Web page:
The effect of the bacterium Azospirillum brasilense jointly immobilized with Chlorella vulgaris or C. sorokiniana in alginate beads on total carbohydrates and starch was studied under dark and heterotrophic conditions for 144 h in synthetic growth medium supplemented with either D-glucose or Na-acetate as carbon sources. In all treatments, enhanced total carbohydrates and starch content per culture and per cell was obtained after 24 h; only jointly immobilized C. vulgaris growing on D-glucose significantly increased total carbohydrates and starch content after 96 h. Enhanced accumulation of carbohydrate and starch under jointly immobilized conditions was variable with time of sampling and substrate used. Similar results occurred when the microalgae was immobilized alone. In both microalgae growing on either carbon sources, the bacterium promoted accumulation of carbohydrates and starch; when the microalgae were immobilized alone, they used the carbon sources for cell multiplication. In jointly immobilized conditions with Chlorella spp., affinity to carbon source and volumetric productivity and yield were higher than when Chlorella spp. were immobilized alone; however, the growth rate was higher in microalgae immobilized alone. This study demonstrates that under heterotrophic conditions, A. brasilense promotes the accumulation of carbohydrates in two strains Chlorella spp. under certain time–substrate combinations, producing mainly starch. As such, this bacterium is a biological factor that can change the composition of compounds in microalgae in dark, heterotrophic conditions.

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Biochemical characterization and relative expression levels of multiple carbohydrate esterases of the xylanolytic rumen bacterium Prevotella ruminicola 23 grown on an ester-enriched substrate.

Kabel, M. A., Yeoman, C. J., Han, Y., Dodd, D., Abbas, C. A., de Bont, J. A. M., Morrison, M., Cann I. K. O. & Mackie, R. I. (2011). Applied and Environmental Microbiology, 77(16), 5671-5681.

We measured expression and used biochemical characterization of multiple carbohydrate esterases by the xylanolytic rumen bacterium Prevotella ruminicola 23 grown on an ester-enriched substrate to gain insight into the carbohydrate esterase activities of this hemicellulolytic rumen bacterium. The P. ruminicola 23 genome contains 16 genes predicted to encode carbohydrate esterase activity, and based on microarray data, four of these were upregulated >2-fold at the transcriptional level during growth on an ester-enriched oligosaccharide (XOSFA,AC) from corn relative to a nonesterified fraction of corn oligosaccharides (AXOS). Four of the 16 esterases (Xyn10D-Fae1A, Axe1-6A, AxeA1, and Axe7A), including the two most highly induced esterases (Xyn10D-Fae1A and Axe1-6A), were heterologously expressed in Escherichia coli, purified, and biochemically characterized. All four enzymes showed the highest activity at physiologically relevant pH (6 to 7) and temperature (30 to 40°C) ranges. The P. ruminicola 23 Xyn10D-Fae1A (a carbohydrate esterase [CE] family 1 enzyme) released ferulic acid from methylferulate, wheat bran, corn fiber, and XOSFA,AC, a corn fiber-derived substrate enriched in O-acetyl and ferulic acid esters, but exhibited negligible activity on sugar acetates. As expected, the P. ruminicola Axe1-6A enzyme, which was predicted to possess two distinct esterase family domains (CE1 and CE6), released ferulic acid from the same substrates as Xyn10D-Fae1 and was also able to cleave O-acetyl ester bonds from various acetylated oligosaccharides (AcXOS). The P. ruminicola 23 AxeA1, which is not assigned to a CE family, and Axe7A (CE7) were found to be acetyl esterases that had activity toward a broad range of mostly nonpolymeric acetylated substrates along with AcXOS. All enzymes were inhibited by the proximal location of other side groups like 4-O-methylglucuronic acid, ferulic acid, or acetyl groups. The unique diversity of carbohydrate esterases in P. ruminicola 23 likely gives it the ability to hydrolyze substituents on the xylan backbone and enhances its capacity to efficiently degrade hemicellulose.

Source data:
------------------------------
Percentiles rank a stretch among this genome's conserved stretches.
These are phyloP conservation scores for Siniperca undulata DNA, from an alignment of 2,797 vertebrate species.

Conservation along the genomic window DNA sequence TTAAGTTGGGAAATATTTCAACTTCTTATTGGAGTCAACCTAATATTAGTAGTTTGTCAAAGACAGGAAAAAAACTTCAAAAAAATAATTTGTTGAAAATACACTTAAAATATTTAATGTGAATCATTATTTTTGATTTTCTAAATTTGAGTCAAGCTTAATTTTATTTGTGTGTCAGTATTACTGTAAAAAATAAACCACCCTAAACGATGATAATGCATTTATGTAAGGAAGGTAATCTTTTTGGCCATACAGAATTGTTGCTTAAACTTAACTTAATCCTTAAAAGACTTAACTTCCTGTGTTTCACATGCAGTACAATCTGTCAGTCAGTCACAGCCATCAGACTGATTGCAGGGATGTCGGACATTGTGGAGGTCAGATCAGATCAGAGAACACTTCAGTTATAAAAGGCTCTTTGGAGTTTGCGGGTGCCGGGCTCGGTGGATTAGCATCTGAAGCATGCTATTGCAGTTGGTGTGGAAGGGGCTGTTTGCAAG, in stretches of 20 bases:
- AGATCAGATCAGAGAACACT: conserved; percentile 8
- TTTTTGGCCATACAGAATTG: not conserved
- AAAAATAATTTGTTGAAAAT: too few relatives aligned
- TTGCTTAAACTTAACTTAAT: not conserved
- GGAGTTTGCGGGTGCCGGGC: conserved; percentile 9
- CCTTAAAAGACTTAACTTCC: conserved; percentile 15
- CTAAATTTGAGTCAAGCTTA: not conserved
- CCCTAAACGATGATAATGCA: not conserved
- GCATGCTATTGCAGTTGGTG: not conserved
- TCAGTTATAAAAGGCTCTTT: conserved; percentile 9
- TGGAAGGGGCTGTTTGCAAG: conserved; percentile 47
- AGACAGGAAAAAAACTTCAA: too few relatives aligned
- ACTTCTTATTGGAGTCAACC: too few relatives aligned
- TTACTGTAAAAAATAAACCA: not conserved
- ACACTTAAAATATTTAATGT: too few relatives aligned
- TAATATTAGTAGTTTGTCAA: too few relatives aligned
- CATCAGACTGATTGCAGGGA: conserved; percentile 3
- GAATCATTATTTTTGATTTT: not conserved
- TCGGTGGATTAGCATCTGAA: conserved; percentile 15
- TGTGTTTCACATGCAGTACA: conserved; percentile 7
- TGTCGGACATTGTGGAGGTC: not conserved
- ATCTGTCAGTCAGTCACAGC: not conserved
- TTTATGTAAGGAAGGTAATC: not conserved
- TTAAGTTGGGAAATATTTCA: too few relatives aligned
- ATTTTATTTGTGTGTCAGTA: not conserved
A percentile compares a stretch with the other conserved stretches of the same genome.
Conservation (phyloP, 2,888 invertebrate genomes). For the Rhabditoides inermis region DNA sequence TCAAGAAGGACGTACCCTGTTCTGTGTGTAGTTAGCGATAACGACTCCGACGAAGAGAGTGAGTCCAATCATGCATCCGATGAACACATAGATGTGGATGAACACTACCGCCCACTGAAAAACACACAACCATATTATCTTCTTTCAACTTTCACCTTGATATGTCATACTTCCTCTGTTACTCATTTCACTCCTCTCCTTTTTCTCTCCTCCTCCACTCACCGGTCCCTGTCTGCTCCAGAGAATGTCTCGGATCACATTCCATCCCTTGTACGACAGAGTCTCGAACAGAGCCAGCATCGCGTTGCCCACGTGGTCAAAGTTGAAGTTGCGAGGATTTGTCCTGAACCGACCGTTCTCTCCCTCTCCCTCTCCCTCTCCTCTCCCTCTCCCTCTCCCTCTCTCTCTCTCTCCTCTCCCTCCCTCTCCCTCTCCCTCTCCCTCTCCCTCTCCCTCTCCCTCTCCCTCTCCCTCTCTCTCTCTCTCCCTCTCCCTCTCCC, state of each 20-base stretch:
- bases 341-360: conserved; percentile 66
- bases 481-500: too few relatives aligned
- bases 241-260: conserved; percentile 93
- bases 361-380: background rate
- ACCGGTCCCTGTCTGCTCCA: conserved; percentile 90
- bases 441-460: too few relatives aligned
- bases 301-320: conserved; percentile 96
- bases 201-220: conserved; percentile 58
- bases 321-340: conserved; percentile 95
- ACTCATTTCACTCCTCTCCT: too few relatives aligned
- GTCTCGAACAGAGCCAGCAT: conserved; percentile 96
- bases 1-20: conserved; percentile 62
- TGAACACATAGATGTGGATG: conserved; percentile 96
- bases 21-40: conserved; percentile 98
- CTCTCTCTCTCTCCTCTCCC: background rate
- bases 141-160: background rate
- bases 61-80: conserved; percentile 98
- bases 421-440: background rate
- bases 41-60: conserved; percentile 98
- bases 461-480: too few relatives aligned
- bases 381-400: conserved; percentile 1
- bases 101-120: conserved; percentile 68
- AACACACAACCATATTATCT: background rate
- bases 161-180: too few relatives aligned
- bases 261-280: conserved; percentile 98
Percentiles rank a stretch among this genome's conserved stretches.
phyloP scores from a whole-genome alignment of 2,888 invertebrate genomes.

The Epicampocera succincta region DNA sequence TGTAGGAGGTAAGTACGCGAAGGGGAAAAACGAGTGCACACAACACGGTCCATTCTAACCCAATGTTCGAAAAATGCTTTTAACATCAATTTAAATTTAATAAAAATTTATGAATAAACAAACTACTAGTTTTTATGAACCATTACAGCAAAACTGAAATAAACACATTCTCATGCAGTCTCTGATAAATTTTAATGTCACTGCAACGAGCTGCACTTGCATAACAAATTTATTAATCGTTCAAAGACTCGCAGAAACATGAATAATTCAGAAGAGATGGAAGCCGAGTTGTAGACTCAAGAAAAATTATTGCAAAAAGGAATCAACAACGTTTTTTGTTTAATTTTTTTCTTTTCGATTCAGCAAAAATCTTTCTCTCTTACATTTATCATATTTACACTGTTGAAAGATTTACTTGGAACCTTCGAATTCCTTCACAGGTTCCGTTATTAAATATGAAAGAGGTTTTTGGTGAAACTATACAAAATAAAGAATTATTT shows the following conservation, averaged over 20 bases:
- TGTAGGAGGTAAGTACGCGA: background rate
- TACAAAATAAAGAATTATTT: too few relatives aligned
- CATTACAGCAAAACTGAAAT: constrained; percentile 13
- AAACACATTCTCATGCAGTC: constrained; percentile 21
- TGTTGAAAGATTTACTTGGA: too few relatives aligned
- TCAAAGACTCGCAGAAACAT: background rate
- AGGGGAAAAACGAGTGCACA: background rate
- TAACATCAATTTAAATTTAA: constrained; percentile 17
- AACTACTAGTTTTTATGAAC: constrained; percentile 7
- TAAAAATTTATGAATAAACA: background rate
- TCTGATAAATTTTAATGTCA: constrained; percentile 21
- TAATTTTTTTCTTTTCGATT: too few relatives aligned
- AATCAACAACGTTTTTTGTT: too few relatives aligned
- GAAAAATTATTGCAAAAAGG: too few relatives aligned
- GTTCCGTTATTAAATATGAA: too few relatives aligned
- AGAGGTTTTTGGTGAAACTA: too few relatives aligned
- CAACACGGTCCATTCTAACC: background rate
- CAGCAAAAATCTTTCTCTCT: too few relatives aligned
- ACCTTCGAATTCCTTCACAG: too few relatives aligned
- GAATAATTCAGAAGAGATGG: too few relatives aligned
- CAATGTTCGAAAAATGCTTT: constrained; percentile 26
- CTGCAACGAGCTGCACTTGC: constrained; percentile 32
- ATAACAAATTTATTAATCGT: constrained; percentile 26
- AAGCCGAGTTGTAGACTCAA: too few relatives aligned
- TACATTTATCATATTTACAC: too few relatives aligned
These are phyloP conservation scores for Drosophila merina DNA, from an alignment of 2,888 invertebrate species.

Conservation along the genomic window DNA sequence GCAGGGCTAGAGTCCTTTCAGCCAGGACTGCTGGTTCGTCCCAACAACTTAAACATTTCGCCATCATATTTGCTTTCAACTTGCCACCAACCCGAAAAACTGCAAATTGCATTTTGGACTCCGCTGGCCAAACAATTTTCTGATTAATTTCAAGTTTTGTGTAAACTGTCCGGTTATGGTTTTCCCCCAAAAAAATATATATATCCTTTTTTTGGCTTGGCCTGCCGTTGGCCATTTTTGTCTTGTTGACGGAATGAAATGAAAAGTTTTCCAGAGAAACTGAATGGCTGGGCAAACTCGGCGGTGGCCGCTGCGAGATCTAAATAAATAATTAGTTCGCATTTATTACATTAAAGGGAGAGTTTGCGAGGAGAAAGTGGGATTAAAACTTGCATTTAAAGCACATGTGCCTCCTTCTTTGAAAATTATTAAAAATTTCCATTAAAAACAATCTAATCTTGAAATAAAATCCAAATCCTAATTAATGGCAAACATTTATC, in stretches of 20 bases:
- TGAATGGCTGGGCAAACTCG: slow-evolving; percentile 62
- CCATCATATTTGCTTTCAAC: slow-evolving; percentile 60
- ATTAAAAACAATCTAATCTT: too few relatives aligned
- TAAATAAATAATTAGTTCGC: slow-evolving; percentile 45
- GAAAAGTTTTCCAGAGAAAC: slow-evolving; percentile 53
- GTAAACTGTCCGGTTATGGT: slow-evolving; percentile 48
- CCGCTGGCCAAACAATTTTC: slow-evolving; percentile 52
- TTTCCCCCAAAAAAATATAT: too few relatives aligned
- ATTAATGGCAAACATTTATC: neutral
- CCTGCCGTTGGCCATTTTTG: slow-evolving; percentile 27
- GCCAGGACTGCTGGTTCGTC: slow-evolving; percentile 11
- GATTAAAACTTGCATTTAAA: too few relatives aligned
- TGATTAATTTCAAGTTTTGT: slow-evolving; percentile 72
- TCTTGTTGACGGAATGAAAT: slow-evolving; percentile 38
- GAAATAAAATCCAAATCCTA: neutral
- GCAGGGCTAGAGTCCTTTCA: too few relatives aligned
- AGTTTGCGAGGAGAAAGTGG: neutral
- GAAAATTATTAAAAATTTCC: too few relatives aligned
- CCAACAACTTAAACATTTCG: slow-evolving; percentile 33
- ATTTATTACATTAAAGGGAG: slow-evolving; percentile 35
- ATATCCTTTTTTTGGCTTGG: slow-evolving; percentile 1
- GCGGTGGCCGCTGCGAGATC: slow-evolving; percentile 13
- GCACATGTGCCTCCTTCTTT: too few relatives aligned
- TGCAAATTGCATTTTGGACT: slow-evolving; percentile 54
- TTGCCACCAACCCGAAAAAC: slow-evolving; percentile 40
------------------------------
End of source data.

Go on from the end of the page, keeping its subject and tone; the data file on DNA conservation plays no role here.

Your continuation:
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Safety Data Sheet